Before the solution, admit there's a problem
On first impression, his brush cut, lean physique, erect bearing, and crisp manner of speech, give Thomas Homer-Dixon the look of a Marine drill instructor rather than the thinker, writer, and futurist that he is.
Rest assured, he's the latter. His powers of persuasion, logic, and argument command their own authority.
Like a combat veteran eyeball to eyeball with a new recruit, he stares down the growing existential fear that the world has become too complex to manage. Dr. Homer-Dixon - intellectually speaking - is politely but steadfastly in your face when he asserts that our first priority is to admit how the world we live in is currently beyond what we can imagine.
"We often don't know what we don't know. We live in a world of 'unknown unknowns,' " he says in an interview here at the Monitor where he presents a tour de force of environmental, social, and technological problems for the 21st century.
"That human ingenuity is practically boundless and that our technical experts have all the authority and knowledge they need to deftly manage our ever-more complex world," is "completely unwarranted," he says. In fact, "we frequently have only superficial control over the complex systems we've made and critically depend upon."
What for many are vaguely defined global concerns that loom over the horizon are for Homer-Dixon ominous problems that demarcate what government and nongovernmental organizations should be using to set their priorities.
If we don't establish structures to discuss ways to solve them now, they will outstrip our ability to cope with them when they can no longer be ignored, he says, and also, possibly, be too late to be solved.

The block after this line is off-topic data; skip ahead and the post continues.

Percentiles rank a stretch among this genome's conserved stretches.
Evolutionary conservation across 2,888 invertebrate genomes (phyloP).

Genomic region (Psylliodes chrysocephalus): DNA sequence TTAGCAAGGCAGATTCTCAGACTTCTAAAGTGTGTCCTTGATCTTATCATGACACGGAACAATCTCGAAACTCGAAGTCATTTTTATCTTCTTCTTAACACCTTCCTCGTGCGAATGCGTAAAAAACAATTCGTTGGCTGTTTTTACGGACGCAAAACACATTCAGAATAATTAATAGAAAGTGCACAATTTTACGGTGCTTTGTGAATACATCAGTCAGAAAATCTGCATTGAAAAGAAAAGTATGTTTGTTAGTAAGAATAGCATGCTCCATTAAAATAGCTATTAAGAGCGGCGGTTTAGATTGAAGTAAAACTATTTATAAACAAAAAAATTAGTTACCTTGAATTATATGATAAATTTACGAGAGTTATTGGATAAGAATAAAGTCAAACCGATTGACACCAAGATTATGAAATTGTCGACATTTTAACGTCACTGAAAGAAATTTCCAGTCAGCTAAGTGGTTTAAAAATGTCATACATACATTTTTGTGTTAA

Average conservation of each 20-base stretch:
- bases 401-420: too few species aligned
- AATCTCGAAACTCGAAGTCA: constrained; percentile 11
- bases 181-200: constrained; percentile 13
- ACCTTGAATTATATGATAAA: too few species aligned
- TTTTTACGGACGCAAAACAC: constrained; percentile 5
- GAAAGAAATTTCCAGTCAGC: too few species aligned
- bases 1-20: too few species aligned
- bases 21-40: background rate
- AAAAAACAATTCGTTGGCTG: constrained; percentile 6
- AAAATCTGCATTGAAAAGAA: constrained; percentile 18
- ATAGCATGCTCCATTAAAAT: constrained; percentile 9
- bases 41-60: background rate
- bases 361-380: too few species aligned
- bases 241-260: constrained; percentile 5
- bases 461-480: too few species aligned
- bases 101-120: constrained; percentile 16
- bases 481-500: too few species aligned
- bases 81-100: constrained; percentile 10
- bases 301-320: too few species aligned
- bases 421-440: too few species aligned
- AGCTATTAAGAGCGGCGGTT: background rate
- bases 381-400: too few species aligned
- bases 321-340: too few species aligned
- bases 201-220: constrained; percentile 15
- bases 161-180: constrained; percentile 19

The director of the Peace and Conflict Studies Program and associate professor of political science at the University of Toronto, he expands on issues he raises in his book, "The Ingenuity Gap: How Can We Solve the Problems of the Future" (Knopf).
Climate change, he says, is the type of complex issue human ingenuity may not be up to solving. "We have the capacity to cause a reorganization of the currents in the ocean, the North Atlantic currents,which could flip the climate for Europe. We've never been able to do that," he says.
In the northern oceans, there is a "current of warm water that comes up and drops down. Now, if that [North Atlantic thermal highline circulation] around Iceland and Greenland breaks down - and there are good arguments that it might, and there's a lot of evidence that it has in the past - it poses a level of disruption in the system unlike anything we have been able to produce before."
It also means Britain and Northern Europe will become so cold as to be uninhabitable.
Let's be clear on how he defines ingenuity. It is not something solely in the province of individual endeavor. It is not just an idea for "new technologies like computers or drought-resistant crops." It is much more fundamental, and it is something communally expressed.